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Texas proposition 3

I heard a radio spot this morning from Texas Realtors urging me to vote on a number of "proposals" to make real estate appraisal "more fair." Little warning bells went off in my head, of course. I do not plan to vote, but I thought I'd glance at the issues and see what's up and perhaps offer a brief analysis.

First of all, anyone involved in politics always has a skewed understanding of fair. Let me explain fair: if you don't take anything that doesn't belong to you, or restrict what I can do with what is my own, or hurt me, that's fair. If you are taking my money, that's not fair, no matter how much "reform" or other excrement you smear on it.

So, fair would be repealing all real estate taxes. "More fair," I suppose, would be an across the board cut in tax rates, which I would support, and maybe even vote for if it didn't involve voting for a specific liar -- I mean "person" -- promising the alleged policy change. Heck, even a selective reduction in some people's tax rates would be more fair, and I'd support that even if I wasn't going to get a direct benefit myself. At least it'd be a benefit to the economy, which could sorely use it right now.

Unfortunately, nothing of the sort seems to be on the table. Proposition 2 might result in a lower tax rate for some people, and comes the closest to being something I could support. But I've never heard of anybody in the situation that proposition 2 describes. It makes noise like it wants to protect innocent homeowners, but it smells like it wants to protect real estate developers who monkey around at your city council meeting to get their property zoned a certain way for lower taxes while they wait to decide what to do with it. Ever read your city council minutes? Disgusting enslavement politics. Almost everything on the agenda, in my experience, involves case by case changes of the "zone" for pieces of property, where everything you might ever want to do requires approval. These are the people who give you grief when you want to use your property for something of your design, but easily sway the council to bow to their will because they allegedly help the local economy. Forget it. Not interested in helping such powermongers for something so vague and slanted.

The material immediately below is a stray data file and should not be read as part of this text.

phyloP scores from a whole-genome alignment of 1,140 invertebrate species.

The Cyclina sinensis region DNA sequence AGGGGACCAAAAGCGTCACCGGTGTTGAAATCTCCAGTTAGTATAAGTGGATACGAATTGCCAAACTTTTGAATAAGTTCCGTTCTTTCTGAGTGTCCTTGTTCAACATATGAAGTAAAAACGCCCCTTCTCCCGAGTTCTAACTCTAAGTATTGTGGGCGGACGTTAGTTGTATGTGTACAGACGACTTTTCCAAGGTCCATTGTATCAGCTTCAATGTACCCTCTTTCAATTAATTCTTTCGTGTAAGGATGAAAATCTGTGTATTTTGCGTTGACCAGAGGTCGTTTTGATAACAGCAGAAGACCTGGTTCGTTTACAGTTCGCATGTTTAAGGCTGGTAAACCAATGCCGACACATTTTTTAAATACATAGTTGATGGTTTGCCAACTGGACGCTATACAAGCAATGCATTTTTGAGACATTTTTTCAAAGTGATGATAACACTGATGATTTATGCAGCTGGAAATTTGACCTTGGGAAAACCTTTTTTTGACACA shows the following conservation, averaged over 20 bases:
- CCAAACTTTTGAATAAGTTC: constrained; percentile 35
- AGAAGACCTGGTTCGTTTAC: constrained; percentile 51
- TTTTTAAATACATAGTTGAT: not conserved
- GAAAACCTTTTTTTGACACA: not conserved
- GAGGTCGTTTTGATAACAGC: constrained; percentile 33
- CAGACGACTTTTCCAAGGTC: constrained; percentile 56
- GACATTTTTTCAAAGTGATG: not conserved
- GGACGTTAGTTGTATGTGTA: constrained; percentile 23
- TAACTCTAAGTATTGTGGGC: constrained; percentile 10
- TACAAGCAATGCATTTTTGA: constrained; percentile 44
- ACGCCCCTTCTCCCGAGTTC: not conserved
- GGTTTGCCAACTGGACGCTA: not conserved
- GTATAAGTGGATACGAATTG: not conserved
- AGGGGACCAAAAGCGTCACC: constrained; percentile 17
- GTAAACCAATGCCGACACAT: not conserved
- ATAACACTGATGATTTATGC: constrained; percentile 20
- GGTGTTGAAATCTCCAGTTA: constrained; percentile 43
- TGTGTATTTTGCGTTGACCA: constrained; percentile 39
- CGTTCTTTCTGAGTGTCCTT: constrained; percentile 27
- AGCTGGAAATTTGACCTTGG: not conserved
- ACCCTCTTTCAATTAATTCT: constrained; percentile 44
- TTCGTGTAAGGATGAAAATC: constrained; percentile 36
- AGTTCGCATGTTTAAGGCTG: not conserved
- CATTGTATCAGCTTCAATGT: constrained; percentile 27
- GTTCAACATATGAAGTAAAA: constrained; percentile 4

Propositions 3 and 5 are far, far worse. They rest on an insane and destructive assumption: that your local government wants to screw you, and the higher level of government is here to help, and that centralization and standardization across the state will help lots of people. Note again this is cloaked in helping people to retain more of their wealth, i.e., libertarian motivation, but we should know that increased centralization never helps. What you want is a patchwork of differing local regulations so that if your locality is too much more thieving than the next one over, you can move. (Actually what you want is differing competing local regulations within the SAME locality, but if wishes were horses ...) Centralization regulations always function as a means for powers to collude without the threat of competition. And so in this case. The criminal gang in Austin wants to bring all the little gangs under its control, because power feels good when exercised, especially if you can get people to worship you for being their "benefactor." The little gangs actually support the centralization because then they can collude under cover; they will run the much larger centralized show and set regulations that are worse. Example: the Federal Reserve, far from forcing banks to keep more reasonable reserve standards, allows the banks to collude and set reserve standards lower than the previously freer market allowed.

Want to make my real estate appraisals more fair? Give me a free market in government, from which I can choose the option I want, or create my own if it does not exist. In other words, allow me to secede. In other words, allow me to be free.

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